More than thirty years later, what happened at the Angel remains a closely held secret. When Faith disappears, her sister Hope - now a famous movie star - is left with an intriguing, though frustrating, piece of the puzzle. But with a tell-all documentary film crew constantly by her side, how can she find where Faith is - and what she's hiding-while making sure her own secrets stay hidden?
Faith's daughter, Sam, is also concerned by her mother's uncharacteristic behaviour. When she overhears a clue to Faith's past, she's determined to unearth the truth. What is the connection between the Angel and Willow Tree Bend? What does Faith's disappearance mean? And what will happen when the final secret is revealed?
The Blue Mountains 1907: Eureka Jones, a young pharmacist's assistant with historical eyes , falls in love with Harry Kitchings, a man who photographs clouds and the shadows they cast and thinks of his work as images of the mind of God.
The Service of Clouds, Australian writer Delia Falconers first novel, tells the story of their romance, which unfolds in a small town full of colorful eccentrics. It is a courtship in which the first kiss comes only after a couple of years; only after Harry leaves her will Eureka tell their story. Like a photographic print that gradually comes into focus, her account reveals the vast hole Harry's departure left in her life and in the landscape he so loved to photograph.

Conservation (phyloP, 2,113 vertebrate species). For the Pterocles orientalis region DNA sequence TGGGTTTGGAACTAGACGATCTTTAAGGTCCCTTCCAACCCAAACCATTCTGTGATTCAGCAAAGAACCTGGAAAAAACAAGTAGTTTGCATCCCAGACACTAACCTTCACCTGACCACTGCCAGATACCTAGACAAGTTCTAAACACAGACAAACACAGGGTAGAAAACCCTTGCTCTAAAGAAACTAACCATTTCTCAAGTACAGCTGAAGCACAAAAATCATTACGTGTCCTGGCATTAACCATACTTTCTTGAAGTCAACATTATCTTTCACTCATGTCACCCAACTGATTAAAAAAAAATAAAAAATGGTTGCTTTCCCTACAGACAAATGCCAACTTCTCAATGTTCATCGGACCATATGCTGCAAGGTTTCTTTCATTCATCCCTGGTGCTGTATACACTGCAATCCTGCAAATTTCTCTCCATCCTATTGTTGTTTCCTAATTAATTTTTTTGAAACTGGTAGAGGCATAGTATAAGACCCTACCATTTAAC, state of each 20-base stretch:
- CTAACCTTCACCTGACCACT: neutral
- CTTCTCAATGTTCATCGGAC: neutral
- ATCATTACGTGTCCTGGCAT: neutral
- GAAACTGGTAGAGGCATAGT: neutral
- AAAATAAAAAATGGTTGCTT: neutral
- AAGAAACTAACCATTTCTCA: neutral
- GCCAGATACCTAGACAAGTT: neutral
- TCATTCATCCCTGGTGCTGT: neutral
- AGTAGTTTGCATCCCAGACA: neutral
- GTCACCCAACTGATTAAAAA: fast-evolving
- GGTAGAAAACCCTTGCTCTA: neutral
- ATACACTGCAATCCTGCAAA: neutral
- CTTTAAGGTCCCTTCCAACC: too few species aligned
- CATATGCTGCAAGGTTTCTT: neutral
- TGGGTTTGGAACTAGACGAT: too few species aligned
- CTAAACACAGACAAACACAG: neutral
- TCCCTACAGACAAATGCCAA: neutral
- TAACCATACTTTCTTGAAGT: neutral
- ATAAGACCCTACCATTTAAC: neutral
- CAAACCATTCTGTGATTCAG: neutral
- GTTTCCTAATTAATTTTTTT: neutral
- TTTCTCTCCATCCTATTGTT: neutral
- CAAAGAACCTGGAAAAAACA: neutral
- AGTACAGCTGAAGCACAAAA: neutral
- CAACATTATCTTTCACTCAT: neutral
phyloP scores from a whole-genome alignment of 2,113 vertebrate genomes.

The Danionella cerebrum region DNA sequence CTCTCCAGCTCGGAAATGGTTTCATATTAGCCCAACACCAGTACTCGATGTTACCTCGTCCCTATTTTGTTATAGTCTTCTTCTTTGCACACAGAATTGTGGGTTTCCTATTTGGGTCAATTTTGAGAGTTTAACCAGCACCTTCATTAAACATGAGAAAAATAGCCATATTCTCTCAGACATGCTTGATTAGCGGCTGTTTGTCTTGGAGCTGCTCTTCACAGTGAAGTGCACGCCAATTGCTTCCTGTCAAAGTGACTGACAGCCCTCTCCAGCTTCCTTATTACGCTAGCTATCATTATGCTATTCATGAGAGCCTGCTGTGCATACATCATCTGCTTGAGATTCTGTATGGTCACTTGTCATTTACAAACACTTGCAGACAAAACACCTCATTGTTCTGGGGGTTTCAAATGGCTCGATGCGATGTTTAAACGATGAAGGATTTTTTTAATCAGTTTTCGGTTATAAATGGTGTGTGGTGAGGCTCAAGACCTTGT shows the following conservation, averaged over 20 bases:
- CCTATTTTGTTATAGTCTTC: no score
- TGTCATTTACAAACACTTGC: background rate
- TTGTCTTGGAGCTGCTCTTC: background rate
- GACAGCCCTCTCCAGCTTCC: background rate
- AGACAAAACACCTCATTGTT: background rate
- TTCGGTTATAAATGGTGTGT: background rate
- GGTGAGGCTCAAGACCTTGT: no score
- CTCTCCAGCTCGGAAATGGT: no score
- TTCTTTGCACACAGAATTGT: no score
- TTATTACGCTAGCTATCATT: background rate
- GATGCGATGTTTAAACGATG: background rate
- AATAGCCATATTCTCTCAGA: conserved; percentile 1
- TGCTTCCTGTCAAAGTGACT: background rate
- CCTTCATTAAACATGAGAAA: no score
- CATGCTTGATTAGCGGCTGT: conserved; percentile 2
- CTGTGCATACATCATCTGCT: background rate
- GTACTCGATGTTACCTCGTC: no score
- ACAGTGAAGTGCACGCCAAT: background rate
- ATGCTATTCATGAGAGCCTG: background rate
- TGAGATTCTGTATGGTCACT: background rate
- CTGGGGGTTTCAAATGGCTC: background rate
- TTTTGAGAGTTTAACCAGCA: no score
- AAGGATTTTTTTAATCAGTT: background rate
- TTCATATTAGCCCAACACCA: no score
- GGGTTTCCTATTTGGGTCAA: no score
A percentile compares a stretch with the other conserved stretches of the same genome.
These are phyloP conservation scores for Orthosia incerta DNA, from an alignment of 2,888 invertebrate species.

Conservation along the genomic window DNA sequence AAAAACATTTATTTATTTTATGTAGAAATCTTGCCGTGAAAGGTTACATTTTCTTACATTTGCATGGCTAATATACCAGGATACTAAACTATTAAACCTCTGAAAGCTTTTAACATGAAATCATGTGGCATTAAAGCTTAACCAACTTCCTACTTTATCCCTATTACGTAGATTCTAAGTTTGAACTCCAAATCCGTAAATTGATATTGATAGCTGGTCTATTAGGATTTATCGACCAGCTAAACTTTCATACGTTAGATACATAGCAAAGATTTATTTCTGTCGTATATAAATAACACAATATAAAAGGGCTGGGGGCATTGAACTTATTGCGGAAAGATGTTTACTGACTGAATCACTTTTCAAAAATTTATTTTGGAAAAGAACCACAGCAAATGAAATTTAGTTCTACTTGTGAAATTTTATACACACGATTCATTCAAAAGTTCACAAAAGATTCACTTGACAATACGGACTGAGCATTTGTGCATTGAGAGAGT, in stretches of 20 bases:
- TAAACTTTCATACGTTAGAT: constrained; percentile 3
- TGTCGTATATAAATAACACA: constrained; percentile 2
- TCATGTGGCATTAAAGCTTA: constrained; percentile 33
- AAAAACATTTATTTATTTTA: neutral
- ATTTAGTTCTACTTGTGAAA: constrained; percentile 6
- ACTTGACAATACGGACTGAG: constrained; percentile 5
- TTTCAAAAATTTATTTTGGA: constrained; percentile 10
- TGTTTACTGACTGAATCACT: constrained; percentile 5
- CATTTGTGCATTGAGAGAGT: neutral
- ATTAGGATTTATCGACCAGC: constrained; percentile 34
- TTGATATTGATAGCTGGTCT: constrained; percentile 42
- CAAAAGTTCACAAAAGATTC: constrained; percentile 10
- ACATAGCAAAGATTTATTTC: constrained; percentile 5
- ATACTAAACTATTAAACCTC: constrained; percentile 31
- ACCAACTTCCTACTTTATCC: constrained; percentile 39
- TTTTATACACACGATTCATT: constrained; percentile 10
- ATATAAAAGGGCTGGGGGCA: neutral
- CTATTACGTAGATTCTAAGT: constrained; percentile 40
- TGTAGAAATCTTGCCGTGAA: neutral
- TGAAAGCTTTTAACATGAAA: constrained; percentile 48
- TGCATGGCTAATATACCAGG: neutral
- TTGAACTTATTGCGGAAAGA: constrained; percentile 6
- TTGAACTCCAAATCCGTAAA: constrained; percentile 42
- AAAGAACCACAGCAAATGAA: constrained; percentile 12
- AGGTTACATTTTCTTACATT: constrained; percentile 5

The Service of Clouds, which owes something to Proust and Proulx alike, is superabundantly full of metaphors for the Australian land and the high sky above. This fiercely original and memorable first novel brings a place, a time, and a cast of mind vividly to life.
The breathtakingly suspenseful new novel from the bestselling author of The Mothers' Group and Wife on the RunSix strangers from across the world meet on the tropical island of Bali to attend a course designed to help them face their fears. Their backgrounds are as diverse as their fears, which range from flying, public speaking and heights, through to intimacy, failure and death. Friendships and even romance blossom as the participants are put through a series of challenges that are unusual, confronting and sometimes hilarious. A week of fun in the sun suddenly turns into something far more serious, however, when the unthinkable happens - a tragic disaster that puts the group in deadly danger, testing the individual courage of every member. Shocking, powerful and utterly gripping, Fearless takes you to the edge and makes you look down.